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Diagnosis and treatment of hypertensive emergencies and urgencies among Italian emergency and intensive care departments. Results from an Italian survey: Progetto GEAR (Gestione dell'Emergenza e urgenza in ARea critica)

Published:November 02, 2019DOI:https://doi.org/10.1016/j.ejim.2019.10.004

      Highlights

      • State of art of management and treatment of hypertension emergency/urgency in Italy.
      • Good knowledge of definition and treatment.
      • Fair quality of blood pressure measurement technique.
      • Lack of protocol or fast track for this problem.
      • Differences in terms of treatment and diagnosis across macro-areas.

      Abstract

      Hypertensive emergencies (HE) and urgencies (HU) are frequent causes of patients referral to Emergency Department (ED) and the approach may be different according to local clinical practice. Our aim was to explore awareness, management, treatment and counselling after discharge of HE and HU in Italy, by mean of an on-line survey. The young investigator research group of the Italian Society of Hypertension developed a 23-item questionnaire spread by e-mail invitation to the members of Italian Scientific societies in the field of Hypertension. 665 questionnaires were collected from EDs, Emergency and Urgency Medicine, Cardiology or Coronary Units, Internal Medicines, Intensive care, Stroke units. Symptoms considered suspicious of acute organ damage were: chest pain (89.0%), visual disturbances (89.8%), dyspnoea (82.7%), headache (82.1%), dizziness (52.0%), conjunctival haemorrhages (41.5%), tinnitus (38.2%) and epistaxis (34.4%). Exams more frequent prescribed were: electrocardiogram (97.2%), serum creatinine (91.4%), markers of cardiomyocyte necrosis (66.2%), echocardiography (65.1%). The use of intravenous or oral medications to treat HEs was 94.7% and 3.5%, while for HUs 24.4% and 70.8% respectively. Of note, a surprisingly high percentage of physicians (22 % overall, 24.5% in North Italy) used to prescribe sublingual nifedipine. After discharge, home blood pressure monitoring and general practitioner re-evaluation were more frequently suggested, while ambulatory blood pressure monitoring and hypertension specialist examination were less prescribed. The differences observed across the different macro-areas, regarded prescription of diagnostic test and drug administration. This survey depicts a complex situation of shades and lights in the real-life management of HE and HU in Italy.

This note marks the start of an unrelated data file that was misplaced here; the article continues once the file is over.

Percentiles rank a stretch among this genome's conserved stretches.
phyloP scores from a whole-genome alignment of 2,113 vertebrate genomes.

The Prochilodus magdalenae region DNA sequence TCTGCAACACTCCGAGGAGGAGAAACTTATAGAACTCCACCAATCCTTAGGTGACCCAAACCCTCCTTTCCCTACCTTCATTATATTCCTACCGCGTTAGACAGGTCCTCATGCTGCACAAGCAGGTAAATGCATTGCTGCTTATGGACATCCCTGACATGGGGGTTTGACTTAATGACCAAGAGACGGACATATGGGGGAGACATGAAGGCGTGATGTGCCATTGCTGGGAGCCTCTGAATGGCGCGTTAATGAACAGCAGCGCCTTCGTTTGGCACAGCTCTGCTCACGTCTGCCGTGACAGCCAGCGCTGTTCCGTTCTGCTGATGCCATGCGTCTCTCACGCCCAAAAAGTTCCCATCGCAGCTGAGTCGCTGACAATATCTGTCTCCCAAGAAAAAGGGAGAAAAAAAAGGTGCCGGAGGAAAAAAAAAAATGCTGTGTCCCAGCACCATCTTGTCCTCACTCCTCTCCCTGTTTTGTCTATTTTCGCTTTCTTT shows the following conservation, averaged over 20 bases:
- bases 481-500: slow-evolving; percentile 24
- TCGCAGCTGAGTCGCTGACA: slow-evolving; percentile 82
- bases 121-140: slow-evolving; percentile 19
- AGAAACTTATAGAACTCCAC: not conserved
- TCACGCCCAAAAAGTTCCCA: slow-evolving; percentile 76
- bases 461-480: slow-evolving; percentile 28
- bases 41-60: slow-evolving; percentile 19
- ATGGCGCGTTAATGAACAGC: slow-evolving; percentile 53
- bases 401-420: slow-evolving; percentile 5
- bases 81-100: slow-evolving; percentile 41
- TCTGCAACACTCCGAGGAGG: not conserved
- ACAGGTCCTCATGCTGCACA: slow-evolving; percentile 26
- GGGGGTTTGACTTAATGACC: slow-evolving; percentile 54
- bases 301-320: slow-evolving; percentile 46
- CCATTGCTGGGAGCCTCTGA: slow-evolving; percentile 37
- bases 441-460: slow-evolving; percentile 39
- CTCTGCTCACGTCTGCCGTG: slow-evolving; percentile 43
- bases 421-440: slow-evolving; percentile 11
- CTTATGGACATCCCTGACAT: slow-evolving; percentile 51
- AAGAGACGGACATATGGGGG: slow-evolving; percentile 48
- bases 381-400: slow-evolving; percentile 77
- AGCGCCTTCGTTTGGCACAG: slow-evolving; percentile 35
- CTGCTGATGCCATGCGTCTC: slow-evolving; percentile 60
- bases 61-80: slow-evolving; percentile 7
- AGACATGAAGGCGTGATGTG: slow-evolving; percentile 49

Keywords

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